• The range of frequencies that can be assigned is limited and determined by the Minister of Electronic Communications.
  • All assignments of frequencies must be notified to Autorité de Régulation des Communications Électroniques et des Postes (ARCEP). If the right to use the frequencies was only subject to a prior notification, ARCEP can oppose any assignment but does not need to authorise the assignment. However, if the right over the frequencies assigned was obtained under an ARCEP licence, then the assignment must be notified and approved by ARCEP.


Any telecommunication operator can offer to a third party, through a private contract between the parties, the means, equipment, software or services to enable the third party to provide electronic communication services. There is no required notification of these contracts, but ARCEP can request it.
Therefore, telecommunication operators having obtained a licence for the use of frequencies can sublicense the right to Mobile Virtual Network Operators (MVNOs).
In addition, ARCEP can require that providers with significant market power (PSMPs) have an available public offer for these sublicences and can be required to accept reasonable requests for sublicences.

Infrastructure and network management

12. Do communications providers have any powers to place their equipment on third party sites?
Telecommunication operators benefit from servitudes over private properties enabling them to install or operate network equipment:
  • On and in parts of a collective building (defined as a property having at least two dwellings) or a housing development.
  • On the land and underground of undeveloped properties.
  • On top of private properties, if the provider only uses the equipment of a third party benefitting from a servitude without compromising, if this is the case, the public service mission conferred to this third party.
To use this servitude, telecommunications operators must notify the property owners and obtain the mayor's authorisation. However, operators do not have to pay fees to the owner of the property for the use of the servitude.
Telecommunication operators also have a right of access to public properties, in as much as this occupation of public domain is not incompatible with the domain's destination and capacity. The access to the public domain may be subject to the payment of reasonable fees proportionated to the use of the site and must be granted in a contract under transparent and non-discriminatory conditions.

Access and interconnection

13. Does access to infrastructure and a network have to be given to other providers?
A 29 April 2016 Ordinance, transposing the Directive 2014/61/EU on measures to reduce the cost of deploying high-speed electronic communications networks into French law, created a right of access to infrastructures. Before this ordinance, only providers with significant market power (PSMPs) could be required to offer access to their infrastructure or service by Autorité de Régulation des Communications Électroniques et des Postes (ARCEP).
Under Article L. 34-8-2-1 of the French Postal Services and Electronic Communications Code (FPSECC), public or private entities that make available or operate certain types of infrastructure must accept reasonable requests for access to their infrastructure from the managers of high speed networks open to the public. Infrastructures also include infrastructures enabling the operation of an electronic communication network that is established or used for the provision of electronic communication services to the public.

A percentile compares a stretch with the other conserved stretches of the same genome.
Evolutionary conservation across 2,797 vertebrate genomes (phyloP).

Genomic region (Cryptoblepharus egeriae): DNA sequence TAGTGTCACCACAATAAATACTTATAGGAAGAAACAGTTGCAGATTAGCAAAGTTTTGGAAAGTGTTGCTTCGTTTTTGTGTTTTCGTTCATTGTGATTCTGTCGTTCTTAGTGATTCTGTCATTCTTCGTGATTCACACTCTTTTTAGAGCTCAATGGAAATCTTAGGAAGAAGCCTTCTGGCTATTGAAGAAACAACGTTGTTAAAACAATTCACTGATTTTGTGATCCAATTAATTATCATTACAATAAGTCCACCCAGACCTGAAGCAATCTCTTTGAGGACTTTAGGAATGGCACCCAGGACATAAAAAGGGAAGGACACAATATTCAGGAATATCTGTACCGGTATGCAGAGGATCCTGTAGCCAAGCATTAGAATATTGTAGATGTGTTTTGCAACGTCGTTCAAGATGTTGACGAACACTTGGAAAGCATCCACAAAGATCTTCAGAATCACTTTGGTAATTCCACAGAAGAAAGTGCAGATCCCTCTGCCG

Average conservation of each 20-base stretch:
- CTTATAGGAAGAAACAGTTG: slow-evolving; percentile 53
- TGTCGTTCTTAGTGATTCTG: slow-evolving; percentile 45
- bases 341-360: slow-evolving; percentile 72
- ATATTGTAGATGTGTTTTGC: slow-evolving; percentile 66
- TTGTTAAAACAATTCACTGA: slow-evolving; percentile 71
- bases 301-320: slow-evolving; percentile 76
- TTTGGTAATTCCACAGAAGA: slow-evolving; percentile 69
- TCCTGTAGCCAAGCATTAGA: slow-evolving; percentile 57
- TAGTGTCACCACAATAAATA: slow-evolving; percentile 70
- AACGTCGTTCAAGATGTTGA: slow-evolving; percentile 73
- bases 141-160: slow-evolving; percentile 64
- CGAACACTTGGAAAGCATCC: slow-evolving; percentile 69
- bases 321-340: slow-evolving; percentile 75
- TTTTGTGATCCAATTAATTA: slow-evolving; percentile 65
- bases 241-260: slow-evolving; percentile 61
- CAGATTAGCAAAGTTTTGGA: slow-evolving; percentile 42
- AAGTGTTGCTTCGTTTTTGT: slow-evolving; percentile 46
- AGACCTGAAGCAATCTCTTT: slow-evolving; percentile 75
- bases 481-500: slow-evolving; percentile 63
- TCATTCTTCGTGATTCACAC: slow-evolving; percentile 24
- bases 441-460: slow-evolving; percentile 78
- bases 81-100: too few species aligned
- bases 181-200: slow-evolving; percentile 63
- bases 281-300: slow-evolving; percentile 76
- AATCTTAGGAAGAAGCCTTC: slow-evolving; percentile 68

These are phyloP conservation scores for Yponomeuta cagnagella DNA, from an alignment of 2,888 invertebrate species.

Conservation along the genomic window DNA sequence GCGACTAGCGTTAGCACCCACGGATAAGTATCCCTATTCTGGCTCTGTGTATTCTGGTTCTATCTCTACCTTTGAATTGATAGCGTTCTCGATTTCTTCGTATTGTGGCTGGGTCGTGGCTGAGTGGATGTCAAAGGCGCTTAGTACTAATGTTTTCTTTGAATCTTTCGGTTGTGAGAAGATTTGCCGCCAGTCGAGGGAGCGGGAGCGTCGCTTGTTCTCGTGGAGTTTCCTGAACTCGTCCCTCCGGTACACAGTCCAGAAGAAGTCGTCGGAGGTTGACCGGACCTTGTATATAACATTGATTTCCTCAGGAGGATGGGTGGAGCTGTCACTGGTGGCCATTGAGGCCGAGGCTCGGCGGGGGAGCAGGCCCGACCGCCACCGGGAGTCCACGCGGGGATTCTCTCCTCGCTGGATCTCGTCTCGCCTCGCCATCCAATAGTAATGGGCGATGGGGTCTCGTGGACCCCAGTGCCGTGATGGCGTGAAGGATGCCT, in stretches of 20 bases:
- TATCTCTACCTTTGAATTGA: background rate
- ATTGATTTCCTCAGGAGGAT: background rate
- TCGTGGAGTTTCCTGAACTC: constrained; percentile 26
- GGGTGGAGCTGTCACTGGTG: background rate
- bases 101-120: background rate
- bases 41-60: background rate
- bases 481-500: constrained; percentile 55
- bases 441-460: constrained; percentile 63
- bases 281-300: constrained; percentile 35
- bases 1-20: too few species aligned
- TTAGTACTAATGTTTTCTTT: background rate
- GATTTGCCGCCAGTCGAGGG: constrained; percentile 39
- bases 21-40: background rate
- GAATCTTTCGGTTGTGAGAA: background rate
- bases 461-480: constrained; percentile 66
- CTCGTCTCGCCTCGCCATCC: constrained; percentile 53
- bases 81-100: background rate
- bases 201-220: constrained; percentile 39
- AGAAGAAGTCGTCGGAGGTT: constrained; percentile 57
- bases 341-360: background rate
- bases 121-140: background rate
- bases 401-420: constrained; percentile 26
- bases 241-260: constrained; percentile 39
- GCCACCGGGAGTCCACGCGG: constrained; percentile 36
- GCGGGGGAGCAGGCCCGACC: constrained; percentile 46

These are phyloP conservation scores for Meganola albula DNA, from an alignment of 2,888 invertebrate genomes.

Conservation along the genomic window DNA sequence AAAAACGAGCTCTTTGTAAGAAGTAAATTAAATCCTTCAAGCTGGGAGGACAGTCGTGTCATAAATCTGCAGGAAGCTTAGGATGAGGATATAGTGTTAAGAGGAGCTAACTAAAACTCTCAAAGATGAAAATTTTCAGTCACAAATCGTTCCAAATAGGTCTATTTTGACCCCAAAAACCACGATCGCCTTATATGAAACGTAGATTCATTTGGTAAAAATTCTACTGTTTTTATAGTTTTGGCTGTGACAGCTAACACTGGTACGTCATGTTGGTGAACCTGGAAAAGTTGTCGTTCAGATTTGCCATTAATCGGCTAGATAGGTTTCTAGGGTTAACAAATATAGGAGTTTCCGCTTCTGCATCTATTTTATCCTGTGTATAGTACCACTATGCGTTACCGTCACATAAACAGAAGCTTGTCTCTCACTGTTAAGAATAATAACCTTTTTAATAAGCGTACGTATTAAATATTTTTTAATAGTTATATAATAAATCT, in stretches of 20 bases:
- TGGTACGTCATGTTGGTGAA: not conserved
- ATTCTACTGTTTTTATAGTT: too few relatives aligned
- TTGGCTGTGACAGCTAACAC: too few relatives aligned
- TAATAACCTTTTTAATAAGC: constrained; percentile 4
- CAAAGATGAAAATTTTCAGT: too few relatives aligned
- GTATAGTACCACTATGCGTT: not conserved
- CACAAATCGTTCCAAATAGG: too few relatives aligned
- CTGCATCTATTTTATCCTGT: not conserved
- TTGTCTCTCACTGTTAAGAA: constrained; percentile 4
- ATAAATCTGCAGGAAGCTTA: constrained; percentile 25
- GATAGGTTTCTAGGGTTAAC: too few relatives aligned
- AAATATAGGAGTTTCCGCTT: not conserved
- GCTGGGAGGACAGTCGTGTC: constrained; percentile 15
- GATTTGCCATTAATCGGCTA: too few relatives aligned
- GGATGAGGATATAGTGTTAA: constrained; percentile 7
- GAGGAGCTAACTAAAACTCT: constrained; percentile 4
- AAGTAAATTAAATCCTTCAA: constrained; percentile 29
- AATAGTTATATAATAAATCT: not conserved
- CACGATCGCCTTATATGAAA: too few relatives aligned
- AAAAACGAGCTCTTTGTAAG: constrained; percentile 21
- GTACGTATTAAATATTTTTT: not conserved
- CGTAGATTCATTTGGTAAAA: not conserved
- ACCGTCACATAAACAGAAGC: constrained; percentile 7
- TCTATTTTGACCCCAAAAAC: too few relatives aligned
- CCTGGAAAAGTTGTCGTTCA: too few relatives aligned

Access must be granted, even if the requesting entity is established in another member state of the EU, and it must be provided under equitable and reasonable modalities and conditions, including pricing conditions. The manager of the infrastructure must answer the request for access within two months of receiving the request.
Any refusal of access must be motivated by objective, transparent and proportionate criteria. If access is refused or the parties fail to agree on the terms, the matter can be referred to ARCEP.
Under Article L. 34-8-3 of the FPSECC, any operator, that has established in a building or is operating a line of electronic communication by optical cable to service end users, must accept reasonable requests for access from operators for offering electronic communication services to them. Access must be granted under transparent and non-discriminatory conditions, and its refusal must be motivated. For disputes regarding access requests, the parties can refer the issue to ARCEP.
14. Is the interconnection of networks required? Are interconnection prices regulated and how are interconnection disputes resolved?
Entities operating a network open to the public must accept interconnection requests.
An interconnection request can only be rejected by an operator if it is justified by the needs of the operator and the capacity of the requesting entity to satisfy this request. Any refusal must be motivated.
Operators with a monopoly on access to end users can be required to accept interconnection and access requests.
The pricing conditions for interconnection or access must be transparent and objective. Autorité de Régulation des Communications Électroniques et des Postes (ARCEP) can also request the justification of these pricing conditions.
Where an operator rejects a party's request for access to the operator's infrastructure, network or for interconnection, the party can ask ARCEP to arbitrate this dispute. ARCEP can then impose, in an objective, transparent, non-discriminatory and proportionate manner, the access or interconnection.